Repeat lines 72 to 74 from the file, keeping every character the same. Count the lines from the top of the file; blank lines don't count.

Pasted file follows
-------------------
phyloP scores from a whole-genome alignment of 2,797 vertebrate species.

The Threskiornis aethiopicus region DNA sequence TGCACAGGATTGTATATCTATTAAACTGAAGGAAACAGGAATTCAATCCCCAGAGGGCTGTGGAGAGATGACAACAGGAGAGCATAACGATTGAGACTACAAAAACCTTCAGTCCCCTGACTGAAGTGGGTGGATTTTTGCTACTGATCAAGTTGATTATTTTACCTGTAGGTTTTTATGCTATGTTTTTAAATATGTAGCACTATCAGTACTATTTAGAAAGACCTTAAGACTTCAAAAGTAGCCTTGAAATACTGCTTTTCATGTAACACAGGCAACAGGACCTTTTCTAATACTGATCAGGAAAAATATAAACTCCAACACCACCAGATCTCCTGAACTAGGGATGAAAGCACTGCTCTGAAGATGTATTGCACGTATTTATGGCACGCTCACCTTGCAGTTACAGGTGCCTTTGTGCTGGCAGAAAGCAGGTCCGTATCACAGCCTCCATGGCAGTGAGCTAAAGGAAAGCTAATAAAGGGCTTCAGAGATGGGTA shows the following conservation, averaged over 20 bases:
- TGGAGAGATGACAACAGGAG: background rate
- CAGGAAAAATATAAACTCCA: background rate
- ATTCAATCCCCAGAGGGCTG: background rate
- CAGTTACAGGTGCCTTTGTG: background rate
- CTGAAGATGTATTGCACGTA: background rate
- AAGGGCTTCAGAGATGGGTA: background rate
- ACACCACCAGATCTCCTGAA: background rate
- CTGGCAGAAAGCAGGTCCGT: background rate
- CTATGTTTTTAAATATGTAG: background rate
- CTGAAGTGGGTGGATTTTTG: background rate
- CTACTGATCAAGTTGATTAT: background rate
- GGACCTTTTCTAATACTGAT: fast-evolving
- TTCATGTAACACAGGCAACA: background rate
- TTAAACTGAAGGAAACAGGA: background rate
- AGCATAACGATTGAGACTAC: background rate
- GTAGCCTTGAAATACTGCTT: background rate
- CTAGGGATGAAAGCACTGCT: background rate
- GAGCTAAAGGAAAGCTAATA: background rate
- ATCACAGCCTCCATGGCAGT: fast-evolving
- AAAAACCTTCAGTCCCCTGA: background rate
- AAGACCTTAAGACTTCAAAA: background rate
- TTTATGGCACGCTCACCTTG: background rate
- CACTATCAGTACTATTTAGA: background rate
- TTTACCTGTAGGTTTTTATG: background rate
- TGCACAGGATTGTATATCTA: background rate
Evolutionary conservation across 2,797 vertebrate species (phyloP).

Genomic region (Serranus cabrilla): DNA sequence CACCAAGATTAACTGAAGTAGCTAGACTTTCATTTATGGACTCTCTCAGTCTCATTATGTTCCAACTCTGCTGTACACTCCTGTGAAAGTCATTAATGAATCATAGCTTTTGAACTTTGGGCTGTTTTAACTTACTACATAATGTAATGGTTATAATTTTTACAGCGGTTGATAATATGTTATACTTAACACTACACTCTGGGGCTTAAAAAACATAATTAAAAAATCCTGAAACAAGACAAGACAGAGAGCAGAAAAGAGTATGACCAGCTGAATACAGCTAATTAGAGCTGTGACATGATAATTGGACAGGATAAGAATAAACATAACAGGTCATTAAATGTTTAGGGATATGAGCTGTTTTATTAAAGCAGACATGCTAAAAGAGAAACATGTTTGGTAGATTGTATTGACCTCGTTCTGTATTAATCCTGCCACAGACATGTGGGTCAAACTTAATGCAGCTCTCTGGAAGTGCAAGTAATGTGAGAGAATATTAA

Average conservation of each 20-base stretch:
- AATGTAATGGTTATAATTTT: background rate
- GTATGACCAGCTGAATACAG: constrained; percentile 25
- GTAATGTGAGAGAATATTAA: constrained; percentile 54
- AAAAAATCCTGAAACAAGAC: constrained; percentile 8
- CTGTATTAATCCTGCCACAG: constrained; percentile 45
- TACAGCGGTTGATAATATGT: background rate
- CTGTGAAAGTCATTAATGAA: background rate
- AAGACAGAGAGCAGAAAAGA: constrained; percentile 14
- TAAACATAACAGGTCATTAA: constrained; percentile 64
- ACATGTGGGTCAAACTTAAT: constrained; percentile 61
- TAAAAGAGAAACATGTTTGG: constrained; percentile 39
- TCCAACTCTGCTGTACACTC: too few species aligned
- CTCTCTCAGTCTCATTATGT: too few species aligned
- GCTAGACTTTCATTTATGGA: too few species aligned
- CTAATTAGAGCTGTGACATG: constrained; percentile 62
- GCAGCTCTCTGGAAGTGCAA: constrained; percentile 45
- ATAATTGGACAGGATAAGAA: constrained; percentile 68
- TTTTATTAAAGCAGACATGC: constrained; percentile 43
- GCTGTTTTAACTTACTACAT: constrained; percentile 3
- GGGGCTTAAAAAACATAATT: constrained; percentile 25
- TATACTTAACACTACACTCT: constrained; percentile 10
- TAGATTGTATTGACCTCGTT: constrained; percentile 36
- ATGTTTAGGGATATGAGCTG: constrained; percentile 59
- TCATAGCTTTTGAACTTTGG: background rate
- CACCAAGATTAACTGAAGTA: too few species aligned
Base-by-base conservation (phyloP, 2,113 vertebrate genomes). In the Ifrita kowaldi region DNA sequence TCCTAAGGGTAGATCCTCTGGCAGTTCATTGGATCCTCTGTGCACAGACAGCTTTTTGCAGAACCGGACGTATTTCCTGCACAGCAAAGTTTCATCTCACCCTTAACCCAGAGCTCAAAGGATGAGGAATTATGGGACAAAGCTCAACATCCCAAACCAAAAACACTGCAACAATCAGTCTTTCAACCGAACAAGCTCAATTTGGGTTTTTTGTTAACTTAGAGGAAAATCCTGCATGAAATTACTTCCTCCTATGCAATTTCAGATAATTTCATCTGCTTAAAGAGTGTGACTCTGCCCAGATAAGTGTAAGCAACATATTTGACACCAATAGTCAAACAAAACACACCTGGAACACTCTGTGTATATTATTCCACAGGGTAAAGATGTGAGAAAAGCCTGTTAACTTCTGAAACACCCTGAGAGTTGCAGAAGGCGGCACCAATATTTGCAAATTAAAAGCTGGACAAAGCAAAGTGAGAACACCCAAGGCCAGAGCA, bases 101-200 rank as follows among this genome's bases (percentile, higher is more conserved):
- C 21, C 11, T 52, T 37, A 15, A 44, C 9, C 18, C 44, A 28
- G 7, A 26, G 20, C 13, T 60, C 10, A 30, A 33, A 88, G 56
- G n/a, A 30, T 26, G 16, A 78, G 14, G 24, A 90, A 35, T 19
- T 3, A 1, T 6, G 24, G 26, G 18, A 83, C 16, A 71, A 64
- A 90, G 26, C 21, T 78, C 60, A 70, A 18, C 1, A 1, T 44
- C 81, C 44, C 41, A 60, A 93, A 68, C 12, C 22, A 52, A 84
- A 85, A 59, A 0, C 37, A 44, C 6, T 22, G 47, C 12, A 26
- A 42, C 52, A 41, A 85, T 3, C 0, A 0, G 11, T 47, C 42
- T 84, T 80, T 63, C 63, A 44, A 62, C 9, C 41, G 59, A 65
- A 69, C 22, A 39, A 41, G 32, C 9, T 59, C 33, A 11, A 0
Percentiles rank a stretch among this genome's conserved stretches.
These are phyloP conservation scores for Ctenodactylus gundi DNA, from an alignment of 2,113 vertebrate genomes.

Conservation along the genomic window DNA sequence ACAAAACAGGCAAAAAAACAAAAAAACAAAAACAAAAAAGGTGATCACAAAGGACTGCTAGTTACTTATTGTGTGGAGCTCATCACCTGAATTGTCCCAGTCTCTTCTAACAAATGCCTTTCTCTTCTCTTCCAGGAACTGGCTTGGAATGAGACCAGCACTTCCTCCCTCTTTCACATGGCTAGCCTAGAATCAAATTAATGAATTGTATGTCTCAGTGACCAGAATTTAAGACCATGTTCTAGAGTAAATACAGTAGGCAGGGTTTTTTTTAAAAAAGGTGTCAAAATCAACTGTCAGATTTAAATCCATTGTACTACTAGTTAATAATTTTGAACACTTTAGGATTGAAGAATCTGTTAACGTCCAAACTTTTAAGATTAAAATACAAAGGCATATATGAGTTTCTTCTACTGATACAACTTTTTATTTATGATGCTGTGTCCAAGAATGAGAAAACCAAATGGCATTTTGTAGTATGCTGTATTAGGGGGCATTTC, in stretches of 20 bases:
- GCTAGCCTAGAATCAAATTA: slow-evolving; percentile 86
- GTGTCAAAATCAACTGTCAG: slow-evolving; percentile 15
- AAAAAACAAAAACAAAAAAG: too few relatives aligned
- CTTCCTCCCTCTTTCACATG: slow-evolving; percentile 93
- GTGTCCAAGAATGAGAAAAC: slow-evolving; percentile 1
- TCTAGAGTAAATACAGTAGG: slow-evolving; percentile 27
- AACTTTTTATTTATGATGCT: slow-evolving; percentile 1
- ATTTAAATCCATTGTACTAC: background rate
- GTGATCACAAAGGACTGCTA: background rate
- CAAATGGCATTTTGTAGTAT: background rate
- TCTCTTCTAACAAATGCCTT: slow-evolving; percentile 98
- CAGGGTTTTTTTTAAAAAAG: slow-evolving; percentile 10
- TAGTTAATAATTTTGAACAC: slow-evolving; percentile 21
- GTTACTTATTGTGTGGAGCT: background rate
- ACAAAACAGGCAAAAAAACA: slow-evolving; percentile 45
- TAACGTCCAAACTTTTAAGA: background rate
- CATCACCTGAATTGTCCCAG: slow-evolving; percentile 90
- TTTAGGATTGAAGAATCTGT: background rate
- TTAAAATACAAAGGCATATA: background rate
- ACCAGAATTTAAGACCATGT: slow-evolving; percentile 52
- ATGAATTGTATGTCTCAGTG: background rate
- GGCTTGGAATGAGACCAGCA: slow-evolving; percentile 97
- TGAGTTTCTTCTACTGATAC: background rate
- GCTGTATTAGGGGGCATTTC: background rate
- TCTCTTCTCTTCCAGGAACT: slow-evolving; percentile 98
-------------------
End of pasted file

- AAAAAACAAAAACAAAAAAG: too few relatives aligned
- CTTCCTCCCTCTTTCACATG: slow-evolving; percentile 93
- GTGTCCAAGAATGAGAAAAC: slow-evolving; percentile 1